Nov. 14 (Bloomberg) -- Emerging-market stocks rose, driving the benchmark index to its biggest two-day gain in two weeks, on speculation China is relaxing lending curbs and new governments in Greece and Italy will help contain Europe’s debt crisis.
The MSCI Emerging Markets Index climbed 0.8 percent to 978.51 as of 11:14 a.m. in London, taking its two-day increase to 2.6 percent. South Korea’s Kospi Index and Taiwan’s Taiex Index rose more than 2 percent. Poland’s gauge climbed as much as 3.2 percent following a holiday on Nov. 11. Markets in Turkey, South Africa and Russia also gained today.
“The mood seems to be improving in the near term, but we retain a cautious bias towards global emerging markets, given the considerable risks,” analysts led by Benoit Anne, head of emerging-markets strategy in London at Societe Generale SA, said by e-mail.
An 18 percent climb for MSCI’s developing-nation index since Oct. 4 has pared this year’s losses to 15 percent, compared with a 6.1 percent drop in the MSCI World Index. The emerging-markets gauge trades at 11 times estimated earnings, compared with 12.8 times for the MSCI World, according to data compiled by Bloomberg.
Emerging-market equities may rise 13 percent in 2012, according to UBS AG, which said any gains would depend on the “normalization of the equity risk premium.” Most favored countries include China, India and Brazil, the brokerage said in a report.
China’s stocks rose after International Monetary Fund Deputy Managing Director Zhu Min and National Economic Research Institute Director Fan Gang said over the weekend China’s economy is heading for a “soft landing” as economic growth slows. They cited lower inflation and bad debts at banks, and what Fan said were timely measures to avoid a property bubble.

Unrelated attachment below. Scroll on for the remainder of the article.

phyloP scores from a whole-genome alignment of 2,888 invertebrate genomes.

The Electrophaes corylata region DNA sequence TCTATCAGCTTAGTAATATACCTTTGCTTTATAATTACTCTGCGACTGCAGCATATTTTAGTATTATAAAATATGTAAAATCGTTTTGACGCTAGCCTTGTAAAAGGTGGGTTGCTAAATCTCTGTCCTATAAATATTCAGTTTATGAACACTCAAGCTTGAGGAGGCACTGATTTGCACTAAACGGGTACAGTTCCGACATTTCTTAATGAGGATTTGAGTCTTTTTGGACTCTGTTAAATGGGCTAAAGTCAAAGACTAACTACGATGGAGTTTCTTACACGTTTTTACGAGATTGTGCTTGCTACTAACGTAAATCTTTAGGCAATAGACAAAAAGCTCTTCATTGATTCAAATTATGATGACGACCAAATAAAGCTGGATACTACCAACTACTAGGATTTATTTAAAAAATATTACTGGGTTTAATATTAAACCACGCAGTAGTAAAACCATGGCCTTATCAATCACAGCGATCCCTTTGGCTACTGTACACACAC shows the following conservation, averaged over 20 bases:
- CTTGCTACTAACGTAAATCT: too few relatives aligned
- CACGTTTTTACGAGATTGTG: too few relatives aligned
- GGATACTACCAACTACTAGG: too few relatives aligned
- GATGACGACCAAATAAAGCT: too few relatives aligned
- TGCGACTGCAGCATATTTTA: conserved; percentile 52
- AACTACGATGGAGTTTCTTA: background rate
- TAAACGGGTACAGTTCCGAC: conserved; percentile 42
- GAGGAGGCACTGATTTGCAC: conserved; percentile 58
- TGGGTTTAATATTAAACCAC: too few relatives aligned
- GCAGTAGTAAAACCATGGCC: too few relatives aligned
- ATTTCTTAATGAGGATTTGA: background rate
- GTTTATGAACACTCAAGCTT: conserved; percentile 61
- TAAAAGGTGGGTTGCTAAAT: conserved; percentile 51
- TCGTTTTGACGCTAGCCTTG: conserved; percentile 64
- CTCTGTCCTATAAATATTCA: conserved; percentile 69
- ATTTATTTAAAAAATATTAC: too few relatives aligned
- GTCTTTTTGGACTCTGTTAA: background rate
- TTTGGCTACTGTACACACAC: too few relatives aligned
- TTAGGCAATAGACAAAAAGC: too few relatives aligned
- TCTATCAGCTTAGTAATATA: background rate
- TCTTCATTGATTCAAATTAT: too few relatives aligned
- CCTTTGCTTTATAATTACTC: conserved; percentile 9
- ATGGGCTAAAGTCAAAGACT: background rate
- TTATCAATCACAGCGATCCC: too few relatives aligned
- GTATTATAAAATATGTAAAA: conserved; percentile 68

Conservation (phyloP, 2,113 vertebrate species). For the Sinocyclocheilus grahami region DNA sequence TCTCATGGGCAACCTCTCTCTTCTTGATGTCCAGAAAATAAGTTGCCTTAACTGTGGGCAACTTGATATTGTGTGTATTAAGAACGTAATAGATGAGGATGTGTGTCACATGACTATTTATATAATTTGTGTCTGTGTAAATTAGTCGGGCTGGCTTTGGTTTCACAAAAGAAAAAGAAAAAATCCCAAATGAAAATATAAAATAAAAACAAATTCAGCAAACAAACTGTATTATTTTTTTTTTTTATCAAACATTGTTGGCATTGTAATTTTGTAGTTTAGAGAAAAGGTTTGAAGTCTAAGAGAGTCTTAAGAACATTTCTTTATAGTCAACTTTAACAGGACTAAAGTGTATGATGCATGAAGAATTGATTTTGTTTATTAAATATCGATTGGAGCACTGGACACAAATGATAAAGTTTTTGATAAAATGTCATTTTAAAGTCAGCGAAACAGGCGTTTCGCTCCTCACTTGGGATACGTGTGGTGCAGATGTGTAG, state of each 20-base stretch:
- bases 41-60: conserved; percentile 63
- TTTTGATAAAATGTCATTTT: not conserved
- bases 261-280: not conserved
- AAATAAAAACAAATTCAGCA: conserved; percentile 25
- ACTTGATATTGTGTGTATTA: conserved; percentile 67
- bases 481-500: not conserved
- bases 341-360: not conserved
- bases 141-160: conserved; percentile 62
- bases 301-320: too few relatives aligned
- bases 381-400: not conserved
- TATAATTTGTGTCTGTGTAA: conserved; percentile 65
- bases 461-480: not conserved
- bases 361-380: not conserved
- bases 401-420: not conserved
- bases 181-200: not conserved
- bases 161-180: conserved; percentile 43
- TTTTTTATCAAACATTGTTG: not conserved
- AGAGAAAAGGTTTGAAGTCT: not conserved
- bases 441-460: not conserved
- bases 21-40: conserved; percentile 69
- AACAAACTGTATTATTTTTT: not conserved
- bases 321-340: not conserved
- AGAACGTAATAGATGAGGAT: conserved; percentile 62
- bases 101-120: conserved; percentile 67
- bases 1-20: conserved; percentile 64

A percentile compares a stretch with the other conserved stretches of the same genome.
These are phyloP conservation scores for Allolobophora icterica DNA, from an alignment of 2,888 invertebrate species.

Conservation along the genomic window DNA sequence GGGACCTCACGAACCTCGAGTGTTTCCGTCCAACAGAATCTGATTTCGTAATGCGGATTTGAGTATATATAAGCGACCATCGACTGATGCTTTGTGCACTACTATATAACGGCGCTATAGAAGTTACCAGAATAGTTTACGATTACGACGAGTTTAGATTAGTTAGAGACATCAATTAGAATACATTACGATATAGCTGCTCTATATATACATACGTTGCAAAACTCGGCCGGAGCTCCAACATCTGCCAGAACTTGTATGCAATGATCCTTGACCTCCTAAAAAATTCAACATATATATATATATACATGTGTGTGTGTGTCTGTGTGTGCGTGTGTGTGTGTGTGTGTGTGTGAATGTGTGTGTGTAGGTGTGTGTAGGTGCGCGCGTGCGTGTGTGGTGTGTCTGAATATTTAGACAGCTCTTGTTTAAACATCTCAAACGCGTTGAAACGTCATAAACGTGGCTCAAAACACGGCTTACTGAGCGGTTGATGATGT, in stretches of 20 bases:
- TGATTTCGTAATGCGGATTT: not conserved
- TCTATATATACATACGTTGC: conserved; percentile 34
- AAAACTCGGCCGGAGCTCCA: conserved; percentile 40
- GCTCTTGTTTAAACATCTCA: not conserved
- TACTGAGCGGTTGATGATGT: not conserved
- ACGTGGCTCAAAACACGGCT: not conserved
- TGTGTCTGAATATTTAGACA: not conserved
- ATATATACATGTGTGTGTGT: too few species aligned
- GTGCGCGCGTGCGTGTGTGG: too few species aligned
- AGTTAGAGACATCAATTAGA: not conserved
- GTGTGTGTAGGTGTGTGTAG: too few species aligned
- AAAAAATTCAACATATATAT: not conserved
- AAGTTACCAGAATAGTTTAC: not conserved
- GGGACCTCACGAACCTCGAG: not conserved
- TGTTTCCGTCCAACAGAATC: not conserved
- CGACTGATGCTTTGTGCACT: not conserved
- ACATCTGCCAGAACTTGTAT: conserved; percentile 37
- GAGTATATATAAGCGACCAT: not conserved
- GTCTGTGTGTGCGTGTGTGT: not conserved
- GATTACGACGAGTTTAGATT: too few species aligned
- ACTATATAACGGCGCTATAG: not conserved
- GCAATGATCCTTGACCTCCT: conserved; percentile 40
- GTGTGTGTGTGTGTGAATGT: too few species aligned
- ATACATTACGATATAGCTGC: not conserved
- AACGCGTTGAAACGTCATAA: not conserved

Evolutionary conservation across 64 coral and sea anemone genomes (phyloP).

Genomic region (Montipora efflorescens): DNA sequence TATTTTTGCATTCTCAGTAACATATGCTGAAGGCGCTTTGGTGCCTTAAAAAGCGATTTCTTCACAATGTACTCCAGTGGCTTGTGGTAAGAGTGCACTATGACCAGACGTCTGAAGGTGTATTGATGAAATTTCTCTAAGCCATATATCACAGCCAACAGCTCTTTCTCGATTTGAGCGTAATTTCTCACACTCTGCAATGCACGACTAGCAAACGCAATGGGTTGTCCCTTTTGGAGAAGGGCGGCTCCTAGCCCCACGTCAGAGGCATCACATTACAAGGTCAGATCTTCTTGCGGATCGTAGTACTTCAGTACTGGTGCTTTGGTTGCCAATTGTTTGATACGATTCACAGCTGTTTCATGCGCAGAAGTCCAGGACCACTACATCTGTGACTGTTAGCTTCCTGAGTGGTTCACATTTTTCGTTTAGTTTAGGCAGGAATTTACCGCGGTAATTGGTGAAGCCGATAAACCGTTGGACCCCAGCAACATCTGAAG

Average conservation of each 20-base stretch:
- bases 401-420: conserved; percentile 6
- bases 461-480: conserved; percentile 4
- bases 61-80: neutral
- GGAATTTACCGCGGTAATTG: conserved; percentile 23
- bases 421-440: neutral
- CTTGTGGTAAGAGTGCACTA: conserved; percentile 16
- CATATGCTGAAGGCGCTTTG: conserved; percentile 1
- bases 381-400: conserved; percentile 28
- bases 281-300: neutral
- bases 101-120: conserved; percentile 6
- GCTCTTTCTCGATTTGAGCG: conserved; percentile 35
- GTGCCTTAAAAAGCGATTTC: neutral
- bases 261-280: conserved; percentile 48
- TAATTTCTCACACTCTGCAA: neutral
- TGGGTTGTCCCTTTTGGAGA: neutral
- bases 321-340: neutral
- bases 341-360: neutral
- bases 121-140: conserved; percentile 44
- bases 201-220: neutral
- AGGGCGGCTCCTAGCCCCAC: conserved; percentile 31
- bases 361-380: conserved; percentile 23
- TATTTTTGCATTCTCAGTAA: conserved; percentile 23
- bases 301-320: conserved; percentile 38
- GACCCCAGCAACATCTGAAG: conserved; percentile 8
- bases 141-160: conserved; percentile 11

The Hang Seng China Enterprises Index in Hong Kong jumped 2.8 percent. Huaneng Power International Inc., the nation’s biggest power producer, added 2.8 percent in Hong Kong after the China Securities Journal said the government may allow power companies to increase prices as inflation eases. BYD Co., the Chinese maker of the E6 electric car, surged 26 percent in Hong Kong, the best performance in the MSCI Emerging Markets Index today. China will lift license-plate and traffic restrictions on new-energy vehicles in some major cities, the Xinhua News Agency reported.
China Gas Holdings Ltd., a supplier of piped gas on the mainland, rallied 14 percent after saying an independent investor is keen to buy a “substantial stake” in the company.
Hungary’s Bux Index fell 2.6 percent, led by OTP Bank Plc and Cig Pannonia Life Insurance Plc, after Standard & Poor’s and Fitch Ratings indicated that Hungary’s sovereign credit grade may be cut to junk as early as this month. The forint weakened against the euro.
“There is now a risk of further sell-off in HUF assets, especially if the EU backdrop deteriorates,” Societe Generale’s Anne said. “We retain our bearish view on Hungary and are positioned with short HUF recommendations.
South Africa’s benchmark gauge increased 0.1 percent, a third day of gains, as copper rallied for a second day on reduced European crisis concern. Anglo American Plc, which makes up more than 9 percent of the benchmark index, climbed 0.9 percent. BHP Billiton Ltd., the world’s biggest mining group, added 0.1 percent.
The extra yield investors demand to own emerging-market debt over U.S. Treasuries fell four basis points, or 0.04 percentage point, to 392, according to JPMorgan Chase & Co.’s EMBI Global Index.
The Markit iTraxx SovX CEEMEA Index of eastern European, Middle East and Africa credit-default swaps fell six basis points to 308, according to data provider CMA.
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